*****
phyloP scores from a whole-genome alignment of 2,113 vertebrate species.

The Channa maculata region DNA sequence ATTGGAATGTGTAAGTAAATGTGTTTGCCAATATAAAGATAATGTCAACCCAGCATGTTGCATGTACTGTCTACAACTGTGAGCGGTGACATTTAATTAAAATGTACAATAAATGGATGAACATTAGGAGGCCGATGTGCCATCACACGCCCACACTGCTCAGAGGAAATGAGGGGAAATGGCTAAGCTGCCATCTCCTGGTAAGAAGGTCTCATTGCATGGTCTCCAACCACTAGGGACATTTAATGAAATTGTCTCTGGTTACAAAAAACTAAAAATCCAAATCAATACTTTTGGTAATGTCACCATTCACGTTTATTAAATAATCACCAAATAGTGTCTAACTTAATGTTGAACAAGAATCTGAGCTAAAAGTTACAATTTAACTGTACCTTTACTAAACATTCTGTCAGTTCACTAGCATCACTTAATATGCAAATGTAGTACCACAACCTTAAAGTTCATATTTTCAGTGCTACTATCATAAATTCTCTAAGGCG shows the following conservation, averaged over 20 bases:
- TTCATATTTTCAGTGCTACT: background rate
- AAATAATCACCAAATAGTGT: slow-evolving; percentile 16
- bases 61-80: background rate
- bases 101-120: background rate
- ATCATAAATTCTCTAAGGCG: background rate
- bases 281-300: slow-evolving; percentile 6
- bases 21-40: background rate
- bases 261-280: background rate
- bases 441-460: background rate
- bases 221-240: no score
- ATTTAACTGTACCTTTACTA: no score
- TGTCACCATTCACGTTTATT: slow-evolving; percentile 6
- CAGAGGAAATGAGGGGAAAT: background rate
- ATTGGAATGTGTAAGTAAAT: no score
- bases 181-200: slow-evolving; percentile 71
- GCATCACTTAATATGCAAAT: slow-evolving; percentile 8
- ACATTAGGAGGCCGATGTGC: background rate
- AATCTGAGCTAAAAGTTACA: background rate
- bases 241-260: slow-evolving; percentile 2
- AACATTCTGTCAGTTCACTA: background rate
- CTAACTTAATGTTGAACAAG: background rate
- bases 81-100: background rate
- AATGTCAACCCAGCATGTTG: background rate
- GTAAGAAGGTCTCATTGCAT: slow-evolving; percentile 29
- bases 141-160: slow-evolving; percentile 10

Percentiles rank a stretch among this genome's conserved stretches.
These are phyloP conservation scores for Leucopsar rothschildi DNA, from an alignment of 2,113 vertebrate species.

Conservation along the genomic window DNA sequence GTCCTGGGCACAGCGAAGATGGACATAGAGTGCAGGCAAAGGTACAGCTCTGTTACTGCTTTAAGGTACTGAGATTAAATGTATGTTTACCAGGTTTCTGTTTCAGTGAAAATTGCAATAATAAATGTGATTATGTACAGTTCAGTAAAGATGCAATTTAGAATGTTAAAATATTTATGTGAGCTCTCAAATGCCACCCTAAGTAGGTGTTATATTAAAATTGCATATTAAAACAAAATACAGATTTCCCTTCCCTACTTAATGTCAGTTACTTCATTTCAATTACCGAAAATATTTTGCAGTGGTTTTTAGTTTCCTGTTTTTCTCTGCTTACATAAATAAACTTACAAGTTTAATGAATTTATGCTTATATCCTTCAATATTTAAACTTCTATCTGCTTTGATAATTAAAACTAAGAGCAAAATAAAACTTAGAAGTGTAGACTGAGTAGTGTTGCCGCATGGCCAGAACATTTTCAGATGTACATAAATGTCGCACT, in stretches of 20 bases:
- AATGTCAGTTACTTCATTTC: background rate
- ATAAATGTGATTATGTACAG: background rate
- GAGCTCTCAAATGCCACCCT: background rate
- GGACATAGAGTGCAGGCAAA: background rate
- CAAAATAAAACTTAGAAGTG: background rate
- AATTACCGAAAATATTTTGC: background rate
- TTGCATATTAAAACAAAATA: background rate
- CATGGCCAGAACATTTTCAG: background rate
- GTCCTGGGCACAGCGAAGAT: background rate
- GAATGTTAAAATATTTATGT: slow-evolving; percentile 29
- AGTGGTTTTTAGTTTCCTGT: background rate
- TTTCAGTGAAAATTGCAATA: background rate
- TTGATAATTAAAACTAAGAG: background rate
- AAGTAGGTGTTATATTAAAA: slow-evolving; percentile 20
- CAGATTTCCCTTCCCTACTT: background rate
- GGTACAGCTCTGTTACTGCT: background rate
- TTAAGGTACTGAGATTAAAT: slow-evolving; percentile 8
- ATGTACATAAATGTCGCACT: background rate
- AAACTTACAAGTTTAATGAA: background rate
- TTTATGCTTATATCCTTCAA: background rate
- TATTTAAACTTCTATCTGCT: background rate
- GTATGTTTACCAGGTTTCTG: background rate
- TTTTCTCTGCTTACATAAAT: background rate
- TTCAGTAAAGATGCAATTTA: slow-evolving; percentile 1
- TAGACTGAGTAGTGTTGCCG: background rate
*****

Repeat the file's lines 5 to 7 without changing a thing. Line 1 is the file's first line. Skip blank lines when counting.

- bases 61-80: background rate
- bases 101-120: background rate
- ATCATAAATTCTCTAAGGCG: background rate